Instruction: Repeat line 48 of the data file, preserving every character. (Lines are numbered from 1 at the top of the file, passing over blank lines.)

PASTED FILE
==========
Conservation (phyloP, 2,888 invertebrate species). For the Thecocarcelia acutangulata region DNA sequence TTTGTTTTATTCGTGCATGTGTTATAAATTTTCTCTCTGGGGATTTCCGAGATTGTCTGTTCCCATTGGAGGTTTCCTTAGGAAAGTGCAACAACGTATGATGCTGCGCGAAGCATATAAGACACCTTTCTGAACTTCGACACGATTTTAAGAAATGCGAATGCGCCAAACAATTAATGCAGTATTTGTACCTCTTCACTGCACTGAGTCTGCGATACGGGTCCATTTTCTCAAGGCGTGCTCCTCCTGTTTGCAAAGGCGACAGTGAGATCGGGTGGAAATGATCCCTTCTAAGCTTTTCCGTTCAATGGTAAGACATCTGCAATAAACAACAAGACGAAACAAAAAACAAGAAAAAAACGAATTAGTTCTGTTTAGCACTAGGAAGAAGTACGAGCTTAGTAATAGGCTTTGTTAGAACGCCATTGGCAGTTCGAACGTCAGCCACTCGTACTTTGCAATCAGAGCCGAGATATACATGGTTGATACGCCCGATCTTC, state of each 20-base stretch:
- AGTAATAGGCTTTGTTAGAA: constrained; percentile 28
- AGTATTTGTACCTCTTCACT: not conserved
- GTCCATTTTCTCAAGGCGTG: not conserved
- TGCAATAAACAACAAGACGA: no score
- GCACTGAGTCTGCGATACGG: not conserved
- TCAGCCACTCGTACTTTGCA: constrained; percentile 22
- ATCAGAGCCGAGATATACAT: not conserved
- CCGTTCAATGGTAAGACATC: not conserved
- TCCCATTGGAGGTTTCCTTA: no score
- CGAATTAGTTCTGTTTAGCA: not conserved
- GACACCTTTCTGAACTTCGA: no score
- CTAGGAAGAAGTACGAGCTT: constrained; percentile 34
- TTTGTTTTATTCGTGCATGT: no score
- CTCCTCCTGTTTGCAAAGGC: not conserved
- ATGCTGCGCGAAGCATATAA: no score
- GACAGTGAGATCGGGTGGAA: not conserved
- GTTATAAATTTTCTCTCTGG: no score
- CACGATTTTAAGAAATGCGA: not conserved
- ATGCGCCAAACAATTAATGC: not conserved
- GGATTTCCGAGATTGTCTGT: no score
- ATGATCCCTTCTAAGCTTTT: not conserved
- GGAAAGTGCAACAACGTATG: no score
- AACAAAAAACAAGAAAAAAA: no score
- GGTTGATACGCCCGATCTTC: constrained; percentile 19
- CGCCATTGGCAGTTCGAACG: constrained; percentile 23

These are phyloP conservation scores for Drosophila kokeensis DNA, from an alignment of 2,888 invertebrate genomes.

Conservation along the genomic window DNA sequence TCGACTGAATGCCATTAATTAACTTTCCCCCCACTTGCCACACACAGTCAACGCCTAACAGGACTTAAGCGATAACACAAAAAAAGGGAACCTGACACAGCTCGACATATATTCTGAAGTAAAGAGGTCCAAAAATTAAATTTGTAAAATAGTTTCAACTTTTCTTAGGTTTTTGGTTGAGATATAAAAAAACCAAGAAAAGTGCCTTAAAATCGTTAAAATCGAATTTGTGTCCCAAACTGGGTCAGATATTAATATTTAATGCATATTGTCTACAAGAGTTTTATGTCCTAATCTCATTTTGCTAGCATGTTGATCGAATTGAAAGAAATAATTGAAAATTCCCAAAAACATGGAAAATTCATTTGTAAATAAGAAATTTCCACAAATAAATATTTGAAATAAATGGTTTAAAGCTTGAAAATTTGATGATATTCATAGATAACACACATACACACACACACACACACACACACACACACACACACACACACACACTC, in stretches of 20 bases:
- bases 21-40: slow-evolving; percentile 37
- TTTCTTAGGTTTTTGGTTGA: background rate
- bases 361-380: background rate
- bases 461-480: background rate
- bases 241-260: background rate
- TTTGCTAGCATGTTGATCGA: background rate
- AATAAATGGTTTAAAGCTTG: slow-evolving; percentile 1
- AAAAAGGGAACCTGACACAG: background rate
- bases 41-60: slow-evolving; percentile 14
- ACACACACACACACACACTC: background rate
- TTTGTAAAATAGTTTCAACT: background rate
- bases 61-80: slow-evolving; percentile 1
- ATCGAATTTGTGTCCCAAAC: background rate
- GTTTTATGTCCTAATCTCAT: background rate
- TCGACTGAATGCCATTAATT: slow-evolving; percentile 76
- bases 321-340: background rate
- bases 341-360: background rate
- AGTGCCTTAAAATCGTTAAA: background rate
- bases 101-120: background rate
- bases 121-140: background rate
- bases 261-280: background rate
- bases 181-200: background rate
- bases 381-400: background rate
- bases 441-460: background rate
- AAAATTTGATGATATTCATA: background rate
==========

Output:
- bases 121-140: background rate